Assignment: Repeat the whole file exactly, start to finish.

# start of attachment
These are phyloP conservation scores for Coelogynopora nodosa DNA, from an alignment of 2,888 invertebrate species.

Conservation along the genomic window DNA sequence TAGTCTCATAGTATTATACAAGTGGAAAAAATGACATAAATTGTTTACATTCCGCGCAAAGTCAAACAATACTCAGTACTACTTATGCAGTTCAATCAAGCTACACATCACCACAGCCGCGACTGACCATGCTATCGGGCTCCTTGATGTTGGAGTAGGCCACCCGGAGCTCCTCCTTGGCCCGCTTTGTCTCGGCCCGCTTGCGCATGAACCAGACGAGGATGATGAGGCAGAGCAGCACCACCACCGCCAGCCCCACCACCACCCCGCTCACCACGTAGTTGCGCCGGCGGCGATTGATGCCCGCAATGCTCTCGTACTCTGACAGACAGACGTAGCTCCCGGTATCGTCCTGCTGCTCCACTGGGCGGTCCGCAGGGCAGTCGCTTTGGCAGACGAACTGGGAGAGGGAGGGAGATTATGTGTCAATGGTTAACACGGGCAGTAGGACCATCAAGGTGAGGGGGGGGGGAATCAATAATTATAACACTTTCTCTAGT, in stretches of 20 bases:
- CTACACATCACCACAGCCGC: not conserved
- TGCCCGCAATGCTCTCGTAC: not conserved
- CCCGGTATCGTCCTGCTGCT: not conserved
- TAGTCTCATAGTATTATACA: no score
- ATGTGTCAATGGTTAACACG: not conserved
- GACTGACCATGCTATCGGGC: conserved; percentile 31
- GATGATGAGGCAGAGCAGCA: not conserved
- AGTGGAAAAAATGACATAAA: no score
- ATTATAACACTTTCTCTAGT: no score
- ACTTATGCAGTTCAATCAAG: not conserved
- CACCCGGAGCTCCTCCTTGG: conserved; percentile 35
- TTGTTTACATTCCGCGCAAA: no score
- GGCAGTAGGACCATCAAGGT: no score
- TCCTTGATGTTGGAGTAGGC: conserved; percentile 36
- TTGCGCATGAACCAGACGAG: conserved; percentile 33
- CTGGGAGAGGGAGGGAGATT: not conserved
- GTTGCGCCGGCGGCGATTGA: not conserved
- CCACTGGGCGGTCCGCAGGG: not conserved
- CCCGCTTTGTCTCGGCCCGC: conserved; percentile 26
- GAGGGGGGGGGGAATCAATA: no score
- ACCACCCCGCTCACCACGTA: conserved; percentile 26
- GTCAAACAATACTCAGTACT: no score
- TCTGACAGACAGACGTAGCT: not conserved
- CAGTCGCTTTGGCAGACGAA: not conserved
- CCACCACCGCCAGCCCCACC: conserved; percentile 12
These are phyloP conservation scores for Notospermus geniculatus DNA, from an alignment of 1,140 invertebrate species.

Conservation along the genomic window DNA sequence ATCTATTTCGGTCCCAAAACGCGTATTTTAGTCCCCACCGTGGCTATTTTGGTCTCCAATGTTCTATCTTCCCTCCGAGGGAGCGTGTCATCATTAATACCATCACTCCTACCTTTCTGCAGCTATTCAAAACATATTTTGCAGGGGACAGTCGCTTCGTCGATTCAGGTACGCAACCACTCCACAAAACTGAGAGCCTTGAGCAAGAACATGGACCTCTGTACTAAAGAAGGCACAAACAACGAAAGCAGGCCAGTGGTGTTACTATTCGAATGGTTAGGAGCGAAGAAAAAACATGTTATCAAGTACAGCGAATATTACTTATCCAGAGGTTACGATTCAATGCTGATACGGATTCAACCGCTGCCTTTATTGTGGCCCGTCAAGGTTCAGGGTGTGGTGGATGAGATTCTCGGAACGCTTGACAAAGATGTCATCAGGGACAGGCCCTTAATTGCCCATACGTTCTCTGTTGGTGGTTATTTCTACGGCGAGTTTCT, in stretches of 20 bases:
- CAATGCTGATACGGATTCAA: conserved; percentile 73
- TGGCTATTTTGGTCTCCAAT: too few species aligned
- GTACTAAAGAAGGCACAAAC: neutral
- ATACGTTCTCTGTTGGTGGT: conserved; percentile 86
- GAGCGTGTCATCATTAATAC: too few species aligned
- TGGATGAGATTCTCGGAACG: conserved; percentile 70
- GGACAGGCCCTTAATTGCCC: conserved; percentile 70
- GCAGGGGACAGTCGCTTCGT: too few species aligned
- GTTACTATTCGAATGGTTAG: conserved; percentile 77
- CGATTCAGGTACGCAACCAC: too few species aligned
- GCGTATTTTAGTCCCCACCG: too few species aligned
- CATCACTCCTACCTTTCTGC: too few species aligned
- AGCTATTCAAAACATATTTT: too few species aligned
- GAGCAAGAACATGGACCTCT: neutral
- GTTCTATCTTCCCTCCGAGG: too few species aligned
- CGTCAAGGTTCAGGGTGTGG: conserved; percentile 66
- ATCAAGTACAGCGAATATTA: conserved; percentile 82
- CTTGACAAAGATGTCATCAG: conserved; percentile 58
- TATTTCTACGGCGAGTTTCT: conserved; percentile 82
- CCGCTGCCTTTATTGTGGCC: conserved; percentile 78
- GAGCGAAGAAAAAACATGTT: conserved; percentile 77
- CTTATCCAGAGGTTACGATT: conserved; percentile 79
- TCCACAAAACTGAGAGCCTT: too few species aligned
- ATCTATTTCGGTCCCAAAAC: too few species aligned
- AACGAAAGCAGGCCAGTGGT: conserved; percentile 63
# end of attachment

These are phyloP conservation scores for Coelogynopora nodosa DNA, from an alignment of 2,888 invertebrate species.

Conservation along the genomic window DNA sequence TAGTCTCATAGTATTATACAAGTGGAAAAAATGACATAAATTGTTTACATTCCGCGCAAAGTCAAACAATACTCAGTACTACTTATGCAGTTCAATCAAGCTACACATCACCACAGCCGCGACTGACCATGCTATCGGGCTCCTTGATGTTGGAGTAGGCCACCCGGAGCTCCTCCTTGGCCCGCTTTGTCTCGGCCCGCTTGCGCATGAACCAGACGAGGATGATGAGGCAGAGCAGCACCACCACCGCCAGCCCCACCACCACCCCGCTCACCACGTAGTTGCGCCGGCGGCGATTGATGCCCGCAATGCTCTCGTACTCTGACAGACAGACGTAGCTCCCGGTATCGTCCTGCTGCTCCACTGGGCGGTCCGCAGGGCAGTCGCTTTGGCAGACGAACTGGGAGAGGGAGGGAGATTATGTGTCAATGGTTAACACGGGCAGTAGGACCATCAAGGTGAGGGGGGGGGGAATCAATAATTATAACACTTTCTCTAGT, in stretches of 20 bases:
- CTACACATCACCACAGCCGC: not conserved
- TGCCCGCAATGCTCTCGTAC: not conserved
- CCCGGTATCGTCCTGCTGCT: not conserved
- TAGTCTCATAGTATTATACA: no score
- ATGTGTCAATGGTTAACACG: not conserved
- GACTGACCATGCTATCGGGC: conserved; percentile 31
- GATGATGAGGCAGAGCAGCA: not conserved
- AGTGGAAAAAATGACATAAA: no score
- ATTATAACACTTTCTCTAGT: no score
- ACTTATGCAGTTCAATCAAG: not conserved
- CACCCGGAGCTCCTCCTTGG: conserved; percentile 35
- TTGTTTACATTCCGCGCAAA: no score
- GGCAGTAGGACCATCAAGGT: no score
- TCCTTGATGTTGGAGTAGGC: conserved; percentile 36
- TTGCGCATGAACCAGACGAG: conserved; percentile 33
- CTGGGAGAGGGAGGGAGATT: not conserved
- GTTGCGCCGGCGGCGATTGA: not conserved
- CCACTGGGCGGTCCGCAGGG: not conserved
- CCCGCTTTGTCTCGGCCCGC: conserved; percentile 26
- GAGGGGGGGGGGAATCAATA: no score
- ACCACCCCGCTCACCACGTA: conserved; percentile 26
- GTCAAACAATACTCAGTACT: no score
- TCTGACAGACAGACGTAGCT: not conserved
- CAGTCGCTTTGGCAGACGAA: not conserved
- CCACCACCGCCAGCCCCACC: conserved; percentile 12
These are phyloP conservation scores for Notospermus geniculatus DNA, from an alignment of 1,140 invertebrate species.

Conservation along the genomic window DNA sequence ATCTATTTCGGTCCCAAAACGCGTATTTTAGTCCCCACCGTGGCTATTTTGGTCTCCAATGTTCTATCTTCCCTCCGAGGGAGCGTGTCATCATTAATACCATCACTCCTACCTTTCTGCAGCTATTCAAAACATATTTTGCAGGGGACAGTCGCTTCGTCGATTCAGGTACGCAACCACTCCACAAAACTGAGAGCCTTGAGCAAGAACATGGACCTCTGTACTAAAGAAGGCACAAACAACGAAAGCAGGCCAGTGGTGTTACTATTCGAATGGTTAGGAGCGAAGAAAAAACATGTTATCAAGTACAGCGAATATTACTTATCCAGAGGTTACGATTCAATGCTGATACGGATTCAACCGCTGCCTTTATTGTGGCCCGTCAAGGTTCAGGGTGTGGTGGATGAGATTCTCGGAACGCTTGACAAAGATGTCATCAGGGACAGGCCCTTAATTGCCCATACGTTCTCTGTTGGTGGTTATTTCTACGGCGAGTTTCT, in stretches of 20 bases:
- CAATGCTGATACGGATTCAA: conserved; percentile 73
- TGGCTATTTTGGTCTCCAAT: too few species aligned
- GTACTAAAGAAGGCACAAAC: neutral
- ATACGTTCTCTGTTGGTGGT: conserved; percentile 86
- GAGCGTGTCATCATTAATAC: too few species aligned
- TGGATGAGATTCTCGGAACG: conserved; percentile 70
- GGACAGGCCCTTAATTGCCC: conserved; percentile 70
- GCAGGGGACAGTCGCTTCGT: too few species aligned
- GTTACTATTCGAATGGTTAG: conserved; percentile 77
- CGATTCAGGTACGCAACCAC: too few species aligned
- GCGTATTTTAGTCCCCACCG: too few species aligned
- CATCACTCCTACCTTTCTGC: too few species aligned
- AGCTATTCAAAACATATTTT: too few species aligned
- GAGCAAGAACATGGACCTCT: neutral
- GTTCTATCTTCCCTCCGAGG: too few species aligned
- CGTCAAGGTTCAGGGTGTGG: conserved; percentile 66
- ATCAAGTACAGCGAATATTA: conserved; percentile 82
- CTTGACAAAGATGTCATCAG: conserved; percentile 58
- TATTTCTACGGCGAGTTTCT: conserved; percentile 82
- CCGCTGCCTTTATTGTGGCC: conserved; percentile 78
- GAGCGAAGAAAAAACATGTT: conserved; percentile 77
- CTTATCCAGAGGTTACGATT: conserved; percentile 79
- TCCACAAAACTGAGAGCCTT: too few species aligned
- ATCTATTTCGGTCCCAAAAC: too few species aligned
- AACGAAAGCAGGCCAGTGGT: conserved; percentile 63